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Fredericksburg lands $3.25 million grant to reduce, treat stormwater runoff

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PHOTO: Water treatment plant (copy)

Public works official Martin Schlesinger gives City Council a tour of the water treatment plant in 2019.

A $3.25 million grant from the Virginia Department of Environmental Quality has Fredericksburg officials believing the city is on the right track when it comes to tackling stormwater runoff issues.

The grant funds will come from the VDEQ’s stormwater local assistance fund, and the money will aid Fredericksburg in improving the city’s overall stormwater quality and its effects on the Rappahannock River.

City Manager Tim Baroody said the grant is another step in the right direction for the environmental health of the city, particularly after former Gov. Ralph Northam’s final budget included $27 million for wastewater plant upgrades.

Baroody said the acquisition of more than $30 million in state funds demonstrate “our proactive efforts in seeking to reduce burdens on our residents and businesses,” as the money will offset local costs of Capital Improvement Projects in the city.

The Fredericksburg Public Works Department submitted two grant applications last July to the VDEQ to address the required reduction of nitrogen, phosphorus and sediments in stormwater runoff.

The first project to receive grant funding is adjacent to the Idlewild neighborhood.

A preliminary study by Wetlands Studies and Solutions identified several stream segments in that area that experience very high to extreme erosion rates along more than a mile.

Restoration work to fix that issue would include stabilizing eroding portions, addressing bacterial and aquatic habitat impairments and promoting channel/floodplain reconnection.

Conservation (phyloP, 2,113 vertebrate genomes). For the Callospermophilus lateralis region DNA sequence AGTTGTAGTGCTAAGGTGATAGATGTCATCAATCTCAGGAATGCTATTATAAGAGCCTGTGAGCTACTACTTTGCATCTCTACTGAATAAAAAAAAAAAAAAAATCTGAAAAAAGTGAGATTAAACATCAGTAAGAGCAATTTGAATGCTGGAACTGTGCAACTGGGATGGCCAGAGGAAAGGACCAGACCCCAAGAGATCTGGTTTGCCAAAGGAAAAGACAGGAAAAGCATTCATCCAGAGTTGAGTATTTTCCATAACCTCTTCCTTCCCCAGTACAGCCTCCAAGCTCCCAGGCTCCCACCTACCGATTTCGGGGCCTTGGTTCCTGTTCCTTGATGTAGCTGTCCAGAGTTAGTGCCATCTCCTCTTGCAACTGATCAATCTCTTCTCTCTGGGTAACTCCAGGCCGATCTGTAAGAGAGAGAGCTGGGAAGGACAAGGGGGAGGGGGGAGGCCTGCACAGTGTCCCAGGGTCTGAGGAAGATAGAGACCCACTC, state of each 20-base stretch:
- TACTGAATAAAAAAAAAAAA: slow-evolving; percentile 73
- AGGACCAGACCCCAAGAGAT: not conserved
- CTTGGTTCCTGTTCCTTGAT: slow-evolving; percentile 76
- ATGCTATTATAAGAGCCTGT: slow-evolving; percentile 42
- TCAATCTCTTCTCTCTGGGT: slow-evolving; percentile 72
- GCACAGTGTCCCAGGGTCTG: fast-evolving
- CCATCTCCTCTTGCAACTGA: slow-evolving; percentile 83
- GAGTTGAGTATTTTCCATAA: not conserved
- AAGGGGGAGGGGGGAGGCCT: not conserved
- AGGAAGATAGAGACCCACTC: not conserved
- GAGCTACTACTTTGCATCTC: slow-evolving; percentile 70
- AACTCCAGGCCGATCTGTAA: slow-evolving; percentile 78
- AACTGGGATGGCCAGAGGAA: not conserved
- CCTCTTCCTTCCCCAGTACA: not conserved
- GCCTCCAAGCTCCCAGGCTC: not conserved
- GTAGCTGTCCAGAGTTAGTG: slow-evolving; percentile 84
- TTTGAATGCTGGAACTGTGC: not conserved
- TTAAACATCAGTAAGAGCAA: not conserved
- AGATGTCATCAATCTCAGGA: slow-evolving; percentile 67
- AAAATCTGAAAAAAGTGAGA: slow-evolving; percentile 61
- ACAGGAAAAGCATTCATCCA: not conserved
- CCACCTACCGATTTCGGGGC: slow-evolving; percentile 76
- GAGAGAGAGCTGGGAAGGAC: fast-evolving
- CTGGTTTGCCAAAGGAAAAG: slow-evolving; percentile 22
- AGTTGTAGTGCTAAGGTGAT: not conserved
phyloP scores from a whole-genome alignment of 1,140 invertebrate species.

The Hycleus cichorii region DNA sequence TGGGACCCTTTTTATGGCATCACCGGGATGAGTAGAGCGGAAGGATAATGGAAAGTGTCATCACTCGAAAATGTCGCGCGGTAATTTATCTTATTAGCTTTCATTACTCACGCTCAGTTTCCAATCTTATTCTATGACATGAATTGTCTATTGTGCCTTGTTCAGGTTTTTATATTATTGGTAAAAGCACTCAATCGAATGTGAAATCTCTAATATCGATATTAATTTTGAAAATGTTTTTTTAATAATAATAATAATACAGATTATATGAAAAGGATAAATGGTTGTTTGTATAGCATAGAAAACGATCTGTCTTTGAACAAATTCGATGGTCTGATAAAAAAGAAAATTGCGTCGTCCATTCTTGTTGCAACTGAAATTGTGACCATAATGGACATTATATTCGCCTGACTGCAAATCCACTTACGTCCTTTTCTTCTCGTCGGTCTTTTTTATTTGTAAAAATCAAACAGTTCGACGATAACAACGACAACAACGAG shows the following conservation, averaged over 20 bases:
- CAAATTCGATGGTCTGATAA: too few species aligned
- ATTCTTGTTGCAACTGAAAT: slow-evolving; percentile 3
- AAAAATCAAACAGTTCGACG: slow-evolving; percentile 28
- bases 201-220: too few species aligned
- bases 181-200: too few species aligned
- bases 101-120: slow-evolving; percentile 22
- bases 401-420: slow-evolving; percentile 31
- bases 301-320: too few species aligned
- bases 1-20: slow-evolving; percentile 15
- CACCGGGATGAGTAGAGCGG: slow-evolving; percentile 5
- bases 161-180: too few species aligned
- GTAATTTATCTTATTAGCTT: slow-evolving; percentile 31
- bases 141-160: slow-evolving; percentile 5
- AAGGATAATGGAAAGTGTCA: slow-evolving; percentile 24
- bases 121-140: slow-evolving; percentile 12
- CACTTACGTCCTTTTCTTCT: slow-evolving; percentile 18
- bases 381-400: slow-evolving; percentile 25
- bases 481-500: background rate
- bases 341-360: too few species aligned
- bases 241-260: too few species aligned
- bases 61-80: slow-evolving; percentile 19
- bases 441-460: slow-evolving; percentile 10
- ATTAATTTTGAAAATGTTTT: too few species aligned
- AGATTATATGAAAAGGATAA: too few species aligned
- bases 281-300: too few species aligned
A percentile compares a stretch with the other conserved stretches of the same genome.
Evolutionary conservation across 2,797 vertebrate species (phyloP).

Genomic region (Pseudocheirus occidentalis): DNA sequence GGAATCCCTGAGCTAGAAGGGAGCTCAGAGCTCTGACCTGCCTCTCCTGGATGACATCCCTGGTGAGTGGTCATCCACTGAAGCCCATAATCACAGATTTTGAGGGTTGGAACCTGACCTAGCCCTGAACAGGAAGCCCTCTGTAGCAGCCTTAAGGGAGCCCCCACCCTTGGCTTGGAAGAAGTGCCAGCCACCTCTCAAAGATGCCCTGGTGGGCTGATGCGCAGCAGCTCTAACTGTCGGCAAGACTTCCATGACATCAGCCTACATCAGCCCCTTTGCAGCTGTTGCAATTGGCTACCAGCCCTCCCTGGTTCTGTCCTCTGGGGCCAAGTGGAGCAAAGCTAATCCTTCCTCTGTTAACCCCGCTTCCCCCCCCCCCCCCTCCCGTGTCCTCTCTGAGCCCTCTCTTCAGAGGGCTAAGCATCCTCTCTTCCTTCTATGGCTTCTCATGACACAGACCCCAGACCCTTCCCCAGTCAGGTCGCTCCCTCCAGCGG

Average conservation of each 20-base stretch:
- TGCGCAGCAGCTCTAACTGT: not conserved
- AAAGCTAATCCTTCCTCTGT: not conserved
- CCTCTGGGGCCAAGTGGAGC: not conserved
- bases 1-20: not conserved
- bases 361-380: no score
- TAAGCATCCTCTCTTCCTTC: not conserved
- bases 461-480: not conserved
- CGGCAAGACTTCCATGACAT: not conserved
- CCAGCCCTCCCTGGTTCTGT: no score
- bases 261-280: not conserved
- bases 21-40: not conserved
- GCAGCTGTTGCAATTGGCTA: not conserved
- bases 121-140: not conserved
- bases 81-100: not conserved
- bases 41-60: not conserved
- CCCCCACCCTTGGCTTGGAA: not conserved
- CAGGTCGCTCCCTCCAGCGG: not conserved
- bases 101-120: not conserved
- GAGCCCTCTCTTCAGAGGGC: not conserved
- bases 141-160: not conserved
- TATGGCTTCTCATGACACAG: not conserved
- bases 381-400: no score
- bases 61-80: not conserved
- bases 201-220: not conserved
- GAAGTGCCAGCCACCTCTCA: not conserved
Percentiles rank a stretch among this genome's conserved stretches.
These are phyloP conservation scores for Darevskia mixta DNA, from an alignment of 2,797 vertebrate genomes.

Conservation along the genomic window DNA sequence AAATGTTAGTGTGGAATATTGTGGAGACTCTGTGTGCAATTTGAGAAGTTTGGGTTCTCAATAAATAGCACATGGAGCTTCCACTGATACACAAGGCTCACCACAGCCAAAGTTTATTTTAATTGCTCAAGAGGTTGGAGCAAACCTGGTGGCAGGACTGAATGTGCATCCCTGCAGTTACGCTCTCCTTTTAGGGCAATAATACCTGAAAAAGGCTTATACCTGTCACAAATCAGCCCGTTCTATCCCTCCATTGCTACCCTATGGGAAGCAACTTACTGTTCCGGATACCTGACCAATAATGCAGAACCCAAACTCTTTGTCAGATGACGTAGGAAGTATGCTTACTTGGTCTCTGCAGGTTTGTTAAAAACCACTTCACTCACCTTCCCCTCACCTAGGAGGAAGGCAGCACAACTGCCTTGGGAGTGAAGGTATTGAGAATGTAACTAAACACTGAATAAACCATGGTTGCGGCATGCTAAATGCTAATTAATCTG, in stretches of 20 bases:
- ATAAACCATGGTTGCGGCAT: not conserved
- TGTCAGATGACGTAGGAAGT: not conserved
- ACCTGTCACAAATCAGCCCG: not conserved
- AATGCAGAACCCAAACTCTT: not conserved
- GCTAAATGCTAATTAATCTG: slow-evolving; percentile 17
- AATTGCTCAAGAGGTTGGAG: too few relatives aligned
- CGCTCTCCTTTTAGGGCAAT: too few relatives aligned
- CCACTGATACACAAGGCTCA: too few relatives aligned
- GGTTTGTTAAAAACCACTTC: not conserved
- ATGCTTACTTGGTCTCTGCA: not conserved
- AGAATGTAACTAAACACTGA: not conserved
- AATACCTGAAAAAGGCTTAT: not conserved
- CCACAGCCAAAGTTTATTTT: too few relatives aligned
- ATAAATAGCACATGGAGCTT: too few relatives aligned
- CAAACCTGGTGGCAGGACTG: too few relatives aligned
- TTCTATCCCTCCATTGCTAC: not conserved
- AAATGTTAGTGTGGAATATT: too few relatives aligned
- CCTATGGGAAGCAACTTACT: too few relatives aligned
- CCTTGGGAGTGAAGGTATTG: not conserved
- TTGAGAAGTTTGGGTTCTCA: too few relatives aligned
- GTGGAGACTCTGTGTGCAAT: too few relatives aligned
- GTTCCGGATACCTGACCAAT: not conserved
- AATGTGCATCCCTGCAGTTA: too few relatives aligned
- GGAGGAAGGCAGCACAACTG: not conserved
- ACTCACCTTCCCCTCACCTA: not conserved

The second project that will benefit from the funds is an improvement of the existing stormwater management structure along Smith Run.

“Pond D” was constructed 20 years ago to manage runoff from the development. A study of the structure suggests modifications may be made by excavating to provide more storage volume to treat runoff.

Adam Lynch, who is the river steward for Friends of the Rappahannock, said the funding of these two projects will reduce the volume of pollutants in the river.

“These water quality improvements will have wide-ranging benefits from local streams like Hazel Run all the way to the Chesapeake Bay,” Lynch said. “The water quality improvements enabled by this funding will pay off over the long term by making the Rappahannock River cleaner, safer and more productive.”

City officials are now exploring design options for the two projects with plans to engage the nearby communities as more information becomes available.

Taft Coghill Jr: 540/374-5526


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I've been covering Fredericksburg area communities since 2002, mainly as a sports reporter. I occasionally cover local government, as well.

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